Aging Well with a Healthy Diet

October 30, 2019

Suzanne Henson, registered dietitian at University Medical Center, said eating, living and aging well are possible with forethought, dedication and a little creativity. Henson who is also an assistant professor in the Department of Family, Internal, and Rural Medicine at the College of Community Health Sciences, spoke to Osher Lifelong Learning Institute (OLLI) Mini-Medical School participants on Tuesday, Oct. 1. CCHS operates UMC.Suzanne Henson, RD, MS

Henson described the five key nutrients that must be maintained and monitored in later years. Protein, vitamin B12, calcium, fiber and water are essential for longevity and muscle retention. However, with age some find that eating enough or chewing tough proteins can prove difficult. Henson said she recommends eggs or cottage cheese as a source of soft proteins.

Nutrition plays a key part in avoiding falls, said Henson. A lack in vitamin B12, which is primarily found in animal products, can cause balance issues, while a lack in calcium can make bones brittle and more likely to break if a fall does occur.

Henson recommended that patients aim for a balanced diet, or one that meets their specific needs like that of the MIND-ful diet, which combines a Mediterranean diet with brain-foods. This diet avoids butter, cheese, red/processed meats and fast foods. In its place are green leafy vegetable, lean proteins and whole grains.

At the same time Henson said that striking a balance is key. Avoiding all the foods that taste good will only lead to burnout.

“Food is one of the lasting pleasures of life,” Henson said, explaining that it isn’t the special occasion foods that impact health but rather what is eaten habitually. “Let’s keep it that way. No food is off-limits, just portioned and spaced out.”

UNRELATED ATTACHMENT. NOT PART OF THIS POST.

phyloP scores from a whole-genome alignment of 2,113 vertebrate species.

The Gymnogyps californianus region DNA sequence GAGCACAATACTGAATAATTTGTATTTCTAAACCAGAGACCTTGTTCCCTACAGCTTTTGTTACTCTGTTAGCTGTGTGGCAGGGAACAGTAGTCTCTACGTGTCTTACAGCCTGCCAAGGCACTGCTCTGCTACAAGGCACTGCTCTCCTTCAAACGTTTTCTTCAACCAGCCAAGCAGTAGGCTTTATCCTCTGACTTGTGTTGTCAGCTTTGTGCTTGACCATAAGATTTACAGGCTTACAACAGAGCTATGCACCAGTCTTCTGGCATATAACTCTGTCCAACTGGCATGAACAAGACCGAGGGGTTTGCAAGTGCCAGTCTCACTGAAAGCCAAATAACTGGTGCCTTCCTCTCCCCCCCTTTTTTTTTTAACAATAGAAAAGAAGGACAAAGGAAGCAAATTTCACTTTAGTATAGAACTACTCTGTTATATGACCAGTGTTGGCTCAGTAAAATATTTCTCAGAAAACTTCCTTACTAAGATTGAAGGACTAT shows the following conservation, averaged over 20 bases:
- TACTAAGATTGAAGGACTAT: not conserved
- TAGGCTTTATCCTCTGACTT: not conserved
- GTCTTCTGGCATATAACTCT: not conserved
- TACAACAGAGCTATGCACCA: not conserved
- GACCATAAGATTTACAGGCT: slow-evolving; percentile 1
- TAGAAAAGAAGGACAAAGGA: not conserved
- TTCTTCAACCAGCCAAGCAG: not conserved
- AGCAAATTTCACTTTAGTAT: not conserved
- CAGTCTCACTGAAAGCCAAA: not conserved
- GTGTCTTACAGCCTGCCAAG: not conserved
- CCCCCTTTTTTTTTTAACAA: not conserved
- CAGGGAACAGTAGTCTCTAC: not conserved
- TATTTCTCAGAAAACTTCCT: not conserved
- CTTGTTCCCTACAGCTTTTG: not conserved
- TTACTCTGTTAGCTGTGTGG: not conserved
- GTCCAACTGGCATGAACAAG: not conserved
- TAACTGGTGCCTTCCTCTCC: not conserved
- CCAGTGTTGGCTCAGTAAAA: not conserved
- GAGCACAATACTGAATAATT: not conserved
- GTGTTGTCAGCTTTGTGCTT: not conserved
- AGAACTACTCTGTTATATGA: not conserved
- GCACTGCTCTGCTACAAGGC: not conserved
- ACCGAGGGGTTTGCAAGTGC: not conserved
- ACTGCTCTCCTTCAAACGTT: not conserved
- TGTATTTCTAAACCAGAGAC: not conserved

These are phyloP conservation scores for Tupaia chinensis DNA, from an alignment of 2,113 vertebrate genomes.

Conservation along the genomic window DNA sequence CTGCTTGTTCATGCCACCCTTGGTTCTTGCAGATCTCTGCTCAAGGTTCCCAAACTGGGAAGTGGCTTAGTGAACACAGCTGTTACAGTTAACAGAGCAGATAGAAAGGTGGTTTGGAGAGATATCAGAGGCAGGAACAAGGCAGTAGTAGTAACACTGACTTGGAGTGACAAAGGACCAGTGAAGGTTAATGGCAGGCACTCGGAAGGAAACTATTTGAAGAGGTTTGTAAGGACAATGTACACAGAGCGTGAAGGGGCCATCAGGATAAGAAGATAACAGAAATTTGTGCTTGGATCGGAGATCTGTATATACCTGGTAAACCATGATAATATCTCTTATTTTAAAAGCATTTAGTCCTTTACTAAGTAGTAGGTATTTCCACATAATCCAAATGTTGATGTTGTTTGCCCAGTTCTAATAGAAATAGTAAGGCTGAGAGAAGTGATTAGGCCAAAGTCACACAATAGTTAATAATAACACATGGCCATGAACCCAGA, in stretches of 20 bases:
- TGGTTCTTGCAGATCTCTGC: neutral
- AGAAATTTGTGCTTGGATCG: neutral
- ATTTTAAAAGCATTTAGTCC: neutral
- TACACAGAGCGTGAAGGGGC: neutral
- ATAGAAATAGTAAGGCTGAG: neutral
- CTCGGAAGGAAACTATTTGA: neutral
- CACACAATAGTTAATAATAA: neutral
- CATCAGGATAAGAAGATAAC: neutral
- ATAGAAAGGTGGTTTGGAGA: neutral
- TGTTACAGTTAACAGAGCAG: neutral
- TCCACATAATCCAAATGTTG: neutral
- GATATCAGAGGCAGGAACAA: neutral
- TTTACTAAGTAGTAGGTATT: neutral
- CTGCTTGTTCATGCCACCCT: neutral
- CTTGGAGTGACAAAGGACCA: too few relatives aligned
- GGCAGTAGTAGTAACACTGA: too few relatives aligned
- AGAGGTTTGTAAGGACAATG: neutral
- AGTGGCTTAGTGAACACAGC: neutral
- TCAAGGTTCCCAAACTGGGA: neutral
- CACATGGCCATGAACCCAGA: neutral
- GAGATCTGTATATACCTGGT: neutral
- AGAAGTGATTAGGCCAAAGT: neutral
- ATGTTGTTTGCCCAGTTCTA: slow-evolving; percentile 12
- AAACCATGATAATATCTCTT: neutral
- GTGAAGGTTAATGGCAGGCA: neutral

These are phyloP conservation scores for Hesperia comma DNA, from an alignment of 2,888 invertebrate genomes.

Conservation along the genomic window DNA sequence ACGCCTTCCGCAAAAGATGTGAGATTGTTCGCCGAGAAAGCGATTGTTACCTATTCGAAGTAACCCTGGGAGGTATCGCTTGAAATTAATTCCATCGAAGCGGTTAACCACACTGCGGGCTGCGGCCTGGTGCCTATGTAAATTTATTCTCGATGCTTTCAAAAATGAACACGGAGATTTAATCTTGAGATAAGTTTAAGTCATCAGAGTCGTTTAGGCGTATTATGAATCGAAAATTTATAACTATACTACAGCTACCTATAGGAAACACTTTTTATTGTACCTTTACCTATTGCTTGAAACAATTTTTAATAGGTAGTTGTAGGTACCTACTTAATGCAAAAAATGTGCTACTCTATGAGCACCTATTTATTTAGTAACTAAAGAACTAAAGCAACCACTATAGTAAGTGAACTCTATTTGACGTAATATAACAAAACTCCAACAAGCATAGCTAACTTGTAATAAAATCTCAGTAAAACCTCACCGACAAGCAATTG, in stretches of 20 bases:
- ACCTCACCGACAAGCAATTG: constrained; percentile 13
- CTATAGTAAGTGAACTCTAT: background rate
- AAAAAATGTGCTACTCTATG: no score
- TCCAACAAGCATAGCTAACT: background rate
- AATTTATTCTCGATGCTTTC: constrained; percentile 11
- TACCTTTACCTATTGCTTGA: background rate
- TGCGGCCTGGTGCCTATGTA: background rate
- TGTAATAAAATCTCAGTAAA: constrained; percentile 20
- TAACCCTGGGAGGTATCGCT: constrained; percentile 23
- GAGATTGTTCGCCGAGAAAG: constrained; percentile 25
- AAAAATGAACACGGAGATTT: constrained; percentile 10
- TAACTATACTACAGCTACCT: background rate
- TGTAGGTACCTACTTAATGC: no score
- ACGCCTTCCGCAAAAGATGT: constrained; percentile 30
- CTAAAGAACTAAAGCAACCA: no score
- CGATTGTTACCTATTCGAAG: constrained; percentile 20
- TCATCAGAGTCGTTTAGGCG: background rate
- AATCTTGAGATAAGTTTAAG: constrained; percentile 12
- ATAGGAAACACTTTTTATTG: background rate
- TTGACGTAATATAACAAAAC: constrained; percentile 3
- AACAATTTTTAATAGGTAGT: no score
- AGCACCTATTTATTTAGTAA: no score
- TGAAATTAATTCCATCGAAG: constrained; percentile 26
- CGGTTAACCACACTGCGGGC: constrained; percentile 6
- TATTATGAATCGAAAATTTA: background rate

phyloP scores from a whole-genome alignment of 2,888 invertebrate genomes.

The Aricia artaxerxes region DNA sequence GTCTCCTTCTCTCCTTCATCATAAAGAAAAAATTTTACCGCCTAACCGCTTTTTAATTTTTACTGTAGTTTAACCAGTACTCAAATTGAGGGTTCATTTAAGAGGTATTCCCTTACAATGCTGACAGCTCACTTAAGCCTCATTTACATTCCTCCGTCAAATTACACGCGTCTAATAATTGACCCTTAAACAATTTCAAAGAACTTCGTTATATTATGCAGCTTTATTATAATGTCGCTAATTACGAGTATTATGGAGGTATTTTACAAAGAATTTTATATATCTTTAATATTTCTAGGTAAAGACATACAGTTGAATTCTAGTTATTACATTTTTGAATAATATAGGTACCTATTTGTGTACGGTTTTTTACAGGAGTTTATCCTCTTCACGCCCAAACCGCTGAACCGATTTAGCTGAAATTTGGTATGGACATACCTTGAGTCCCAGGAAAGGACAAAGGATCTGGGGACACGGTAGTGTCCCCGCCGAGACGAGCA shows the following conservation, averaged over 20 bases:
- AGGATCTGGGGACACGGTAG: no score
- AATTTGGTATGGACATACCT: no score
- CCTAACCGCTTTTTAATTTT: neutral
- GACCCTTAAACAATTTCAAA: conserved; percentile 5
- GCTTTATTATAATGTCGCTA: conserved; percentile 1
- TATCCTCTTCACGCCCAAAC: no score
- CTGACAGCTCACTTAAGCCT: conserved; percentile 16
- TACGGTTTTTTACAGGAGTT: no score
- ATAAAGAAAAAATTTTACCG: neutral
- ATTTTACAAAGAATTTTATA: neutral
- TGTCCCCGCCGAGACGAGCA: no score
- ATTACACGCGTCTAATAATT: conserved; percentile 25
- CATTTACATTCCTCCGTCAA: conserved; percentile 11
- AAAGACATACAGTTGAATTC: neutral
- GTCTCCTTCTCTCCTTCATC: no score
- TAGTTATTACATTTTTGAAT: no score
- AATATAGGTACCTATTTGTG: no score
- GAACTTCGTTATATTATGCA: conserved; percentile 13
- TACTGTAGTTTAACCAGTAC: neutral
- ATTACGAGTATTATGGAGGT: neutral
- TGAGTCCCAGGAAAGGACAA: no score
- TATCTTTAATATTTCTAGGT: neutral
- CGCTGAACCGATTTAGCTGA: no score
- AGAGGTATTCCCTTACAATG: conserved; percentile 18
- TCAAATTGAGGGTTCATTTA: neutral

To aid participants in making smart choices even when they are tired or busy, Henson said that convenience packaged foods can be combined or divided into new meals. Also, meal-prepping bento -type boxes can control portions as well as reduce fatigue for older patients who struggle to eat a regular meal in one sitting.

Henson ended by reminding patients to speak to their doctors and a registered dietitian about how their medications may change their dietary needs. For example, patients on acid reducers may not absorb Vitamin B12 well. Patients with diabetes should benefit from working with a Diabetes Education Team to manage carbohydrate intake.

The Mini Medical School Program, a partnership of the College and UA’s OLLI Program, features lectures provided by College faculty physicians about current topics, issues and advances in medicine and health. OLLI is a member-led program catering to those aged 50 and older.